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My dad’s newly planted memorial tree was blown over. It was planted in January and without a good root system, it could not take those hurricane winds this week.
Of course, as a master gardener I knew that I needed to stake the tree but alas it is hard to remember that in the still of the winter days.
I did put a tarp over the roots so they would not dry out in the wind and when my husband got home it was like magic, the wind died almost completely right before the rain.
We pushed the tree upright made sure it was plumb (looked at it from all four directions) and replanted it. Yes, we did stake it with heavy rope this time. A strong wire, heavy cord or rope will work. A thin rope or twine will not be enough if your tree is medium to large size.
We cut a piece of garden hose and slid it on to the rope, where it would be located right around the “V” angle of trunk then drove stakes in the ground to secure it. The rope was taut but loose but not too loose.
How to explain…..enough for the tree to grow some and not cut through the bark of the trunk, an example is: be able to put your thumb between the hose and the trunk. The tree will want wiggle room. Daddy’s live oak should do well since we got 3.73 inches of rain on Monday. (Click read more below for full post).
I drove to renew our football seats for next season this morning, and noticed the trees at the high school and ninth grade campuses. They are all staked, all 100 of them! Well, maybe not that many but lots of trees.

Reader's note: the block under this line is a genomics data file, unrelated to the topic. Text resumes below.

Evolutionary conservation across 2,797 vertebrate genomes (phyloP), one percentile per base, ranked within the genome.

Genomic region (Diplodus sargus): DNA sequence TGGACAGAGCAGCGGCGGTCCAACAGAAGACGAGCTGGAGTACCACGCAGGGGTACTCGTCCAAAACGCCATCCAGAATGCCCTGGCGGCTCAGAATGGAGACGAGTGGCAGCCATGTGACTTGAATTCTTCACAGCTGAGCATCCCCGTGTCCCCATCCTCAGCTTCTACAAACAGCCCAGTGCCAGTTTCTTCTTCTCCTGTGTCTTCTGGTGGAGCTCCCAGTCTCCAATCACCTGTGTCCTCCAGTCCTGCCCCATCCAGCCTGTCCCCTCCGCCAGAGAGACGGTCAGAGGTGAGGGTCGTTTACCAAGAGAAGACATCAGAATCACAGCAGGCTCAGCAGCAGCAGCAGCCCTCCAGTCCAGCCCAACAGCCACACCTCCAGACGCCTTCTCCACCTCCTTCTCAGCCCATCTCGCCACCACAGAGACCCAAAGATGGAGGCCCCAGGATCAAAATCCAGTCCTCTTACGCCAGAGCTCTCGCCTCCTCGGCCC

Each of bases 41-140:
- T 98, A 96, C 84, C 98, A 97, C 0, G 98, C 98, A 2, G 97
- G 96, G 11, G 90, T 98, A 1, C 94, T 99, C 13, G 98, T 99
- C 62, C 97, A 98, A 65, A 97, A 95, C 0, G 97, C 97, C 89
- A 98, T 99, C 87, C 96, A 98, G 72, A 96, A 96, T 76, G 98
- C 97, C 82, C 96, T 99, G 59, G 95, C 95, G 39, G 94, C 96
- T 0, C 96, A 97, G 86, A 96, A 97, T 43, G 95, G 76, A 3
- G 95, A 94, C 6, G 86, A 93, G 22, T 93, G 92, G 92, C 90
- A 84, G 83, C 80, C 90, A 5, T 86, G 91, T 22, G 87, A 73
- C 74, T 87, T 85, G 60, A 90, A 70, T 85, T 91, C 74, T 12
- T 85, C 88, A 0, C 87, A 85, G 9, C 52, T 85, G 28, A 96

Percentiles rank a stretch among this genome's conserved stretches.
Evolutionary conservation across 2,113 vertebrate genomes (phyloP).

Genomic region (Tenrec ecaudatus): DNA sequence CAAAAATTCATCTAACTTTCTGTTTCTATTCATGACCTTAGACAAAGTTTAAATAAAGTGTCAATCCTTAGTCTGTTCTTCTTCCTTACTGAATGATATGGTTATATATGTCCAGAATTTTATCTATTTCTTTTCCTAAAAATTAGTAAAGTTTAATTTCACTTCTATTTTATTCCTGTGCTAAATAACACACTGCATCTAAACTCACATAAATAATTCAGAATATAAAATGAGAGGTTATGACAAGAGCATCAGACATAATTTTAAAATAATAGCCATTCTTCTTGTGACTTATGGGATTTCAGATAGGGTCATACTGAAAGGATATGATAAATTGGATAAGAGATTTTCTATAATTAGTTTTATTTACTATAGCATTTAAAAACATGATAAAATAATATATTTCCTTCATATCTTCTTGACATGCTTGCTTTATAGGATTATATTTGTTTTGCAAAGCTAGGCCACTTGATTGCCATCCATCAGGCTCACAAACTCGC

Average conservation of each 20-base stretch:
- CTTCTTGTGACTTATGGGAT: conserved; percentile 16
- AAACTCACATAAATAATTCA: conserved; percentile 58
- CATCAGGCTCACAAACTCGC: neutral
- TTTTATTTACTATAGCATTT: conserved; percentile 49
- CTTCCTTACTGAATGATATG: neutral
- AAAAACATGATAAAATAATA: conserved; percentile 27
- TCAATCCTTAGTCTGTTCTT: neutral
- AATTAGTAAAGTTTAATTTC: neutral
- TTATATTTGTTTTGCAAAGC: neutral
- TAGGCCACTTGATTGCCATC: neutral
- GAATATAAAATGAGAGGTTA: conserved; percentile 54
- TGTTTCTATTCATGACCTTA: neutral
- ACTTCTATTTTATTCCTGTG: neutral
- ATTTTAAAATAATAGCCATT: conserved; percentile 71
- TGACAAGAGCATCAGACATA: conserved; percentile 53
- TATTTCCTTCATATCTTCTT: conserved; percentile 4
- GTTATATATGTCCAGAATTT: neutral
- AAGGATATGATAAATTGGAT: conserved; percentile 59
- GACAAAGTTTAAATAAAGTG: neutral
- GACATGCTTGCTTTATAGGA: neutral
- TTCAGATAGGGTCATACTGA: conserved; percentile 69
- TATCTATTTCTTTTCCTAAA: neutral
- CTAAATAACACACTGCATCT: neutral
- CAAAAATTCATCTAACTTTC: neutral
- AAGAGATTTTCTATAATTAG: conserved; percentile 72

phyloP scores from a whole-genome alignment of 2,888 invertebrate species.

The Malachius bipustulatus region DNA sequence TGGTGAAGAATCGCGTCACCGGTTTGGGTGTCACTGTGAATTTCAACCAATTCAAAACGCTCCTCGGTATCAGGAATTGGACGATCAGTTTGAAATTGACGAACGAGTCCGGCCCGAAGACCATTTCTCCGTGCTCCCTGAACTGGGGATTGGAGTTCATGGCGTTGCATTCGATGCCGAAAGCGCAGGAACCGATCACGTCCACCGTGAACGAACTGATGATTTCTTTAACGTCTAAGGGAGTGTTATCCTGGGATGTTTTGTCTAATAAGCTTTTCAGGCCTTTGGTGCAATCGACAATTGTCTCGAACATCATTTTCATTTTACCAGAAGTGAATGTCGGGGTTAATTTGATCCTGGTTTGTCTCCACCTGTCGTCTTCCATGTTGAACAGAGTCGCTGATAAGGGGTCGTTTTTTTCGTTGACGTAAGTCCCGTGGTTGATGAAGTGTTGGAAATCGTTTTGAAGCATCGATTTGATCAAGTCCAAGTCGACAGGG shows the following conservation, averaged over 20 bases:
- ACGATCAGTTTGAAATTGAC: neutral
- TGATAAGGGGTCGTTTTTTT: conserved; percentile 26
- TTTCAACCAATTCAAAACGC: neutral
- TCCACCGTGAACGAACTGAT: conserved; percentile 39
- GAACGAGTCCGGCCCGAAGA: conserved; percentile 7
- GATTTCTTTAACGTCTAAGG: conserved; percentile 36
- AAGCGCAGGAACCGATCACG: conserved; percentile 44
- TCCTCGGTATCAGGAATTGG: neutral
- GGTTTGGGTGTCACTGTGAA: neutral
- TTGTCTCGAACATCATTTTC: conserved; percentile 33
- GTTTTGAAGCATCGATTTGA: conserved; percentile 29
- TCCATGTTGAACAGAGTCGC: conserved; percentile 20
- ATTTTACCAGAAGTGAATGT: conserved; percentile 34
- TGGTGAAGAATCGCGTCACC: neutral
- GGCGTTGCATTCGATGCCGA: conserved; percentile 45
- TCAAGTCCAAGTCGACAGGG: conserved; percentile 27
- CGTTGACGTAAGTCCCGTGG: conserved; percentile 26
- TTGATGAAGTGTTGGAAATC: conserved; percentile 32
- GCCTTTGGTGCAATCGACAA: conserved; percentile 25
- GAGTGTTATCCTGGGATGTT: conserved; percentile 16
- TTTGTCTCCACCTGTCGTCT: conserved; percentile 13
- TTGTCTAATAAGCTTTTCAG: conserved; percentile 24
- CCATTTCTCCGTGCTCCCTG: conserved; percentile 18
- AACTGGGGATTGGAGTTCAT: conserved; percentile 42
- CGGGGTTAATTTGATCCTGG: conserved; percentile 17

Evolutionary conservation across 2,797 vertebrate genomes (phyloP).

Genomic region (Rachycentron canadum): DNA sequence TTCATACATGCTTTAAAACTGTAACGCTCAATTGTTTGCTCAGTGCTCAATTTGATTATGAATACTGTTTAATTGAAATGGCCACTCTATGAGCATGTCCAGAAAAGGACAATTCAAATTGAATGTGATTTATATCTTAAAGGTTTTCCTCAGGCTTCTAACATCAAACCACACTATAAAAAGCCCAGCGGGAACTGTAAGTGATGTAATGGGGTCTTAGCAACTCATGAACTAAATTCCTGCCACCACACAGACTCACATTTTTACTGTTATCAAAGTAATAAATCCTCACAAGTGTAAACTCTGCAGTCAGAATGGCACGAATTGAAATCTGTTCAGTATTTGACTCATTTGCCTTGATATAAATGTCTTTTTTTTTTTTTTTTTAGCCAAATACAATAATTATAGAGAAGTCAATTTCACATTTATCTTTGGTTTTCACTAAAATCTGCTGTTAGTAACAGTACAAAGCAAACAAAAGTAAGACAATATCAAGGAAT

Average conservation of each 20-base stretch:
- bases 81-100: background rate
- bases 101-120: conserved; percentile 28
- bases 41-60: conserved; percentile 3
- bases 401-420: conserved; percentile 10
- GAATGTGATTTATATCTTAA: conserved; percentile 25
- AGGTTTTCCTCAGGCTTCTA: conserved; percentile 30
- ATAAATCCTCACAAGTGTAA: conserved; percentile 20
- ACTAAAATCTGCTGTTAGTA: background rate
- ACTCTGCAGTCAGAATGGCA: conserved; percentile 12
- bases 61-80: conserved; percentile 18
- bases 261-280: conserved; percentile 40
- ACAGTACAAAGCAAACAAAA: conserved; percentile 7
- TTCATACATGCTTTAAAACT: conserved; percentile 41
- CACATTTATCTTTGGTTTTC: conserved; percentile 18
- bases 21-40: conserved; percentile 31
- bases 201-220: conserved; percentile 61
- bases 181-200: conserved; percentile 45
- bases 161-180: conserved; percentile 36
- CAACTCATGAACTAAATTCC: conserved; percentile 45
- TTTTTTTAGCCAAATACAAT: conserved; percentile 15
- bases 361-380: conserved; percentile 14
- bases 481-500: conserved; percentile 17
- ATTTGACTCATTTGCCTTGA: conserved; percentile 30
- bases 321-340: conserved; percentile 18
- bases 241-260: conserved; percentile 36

They used the garden hose technique and wire with 4 T-posts. I checked and some of them need to be loosened because the wire is already cutting into the cambium layer and it will eventually cut the nutrients off from the tree and kill it. Should I call the school and tell them?
Also noticed the Faith Presbyterian Church just down Bailey Road from the schools and they staked their newly planted trees but with a twine that has broken. Some of the newly planted trees are sort of leaning to the north.
Should I call them and tell them they need to be replanted because they will not grow straight if not “righted” now.
What a job to dig and replant because the staking was not done properly the first time. Although, in nature God plants some tree that are not perfectly straight.
Leon Campbell owns Native Tree Nursery and he says to stake a newly planted tree
for a minimum of 18 months and always stake your tree; you paid good money for it and trees are priceless.
They will add to the enjoyment of your landscape, add value to your home, provide shade, and provide oxygen for us to breathe plus a perfect place for birds, kids and squirrels to play.
Oh, by the way, plant trees in November thru January so that they can get established before the summer heat.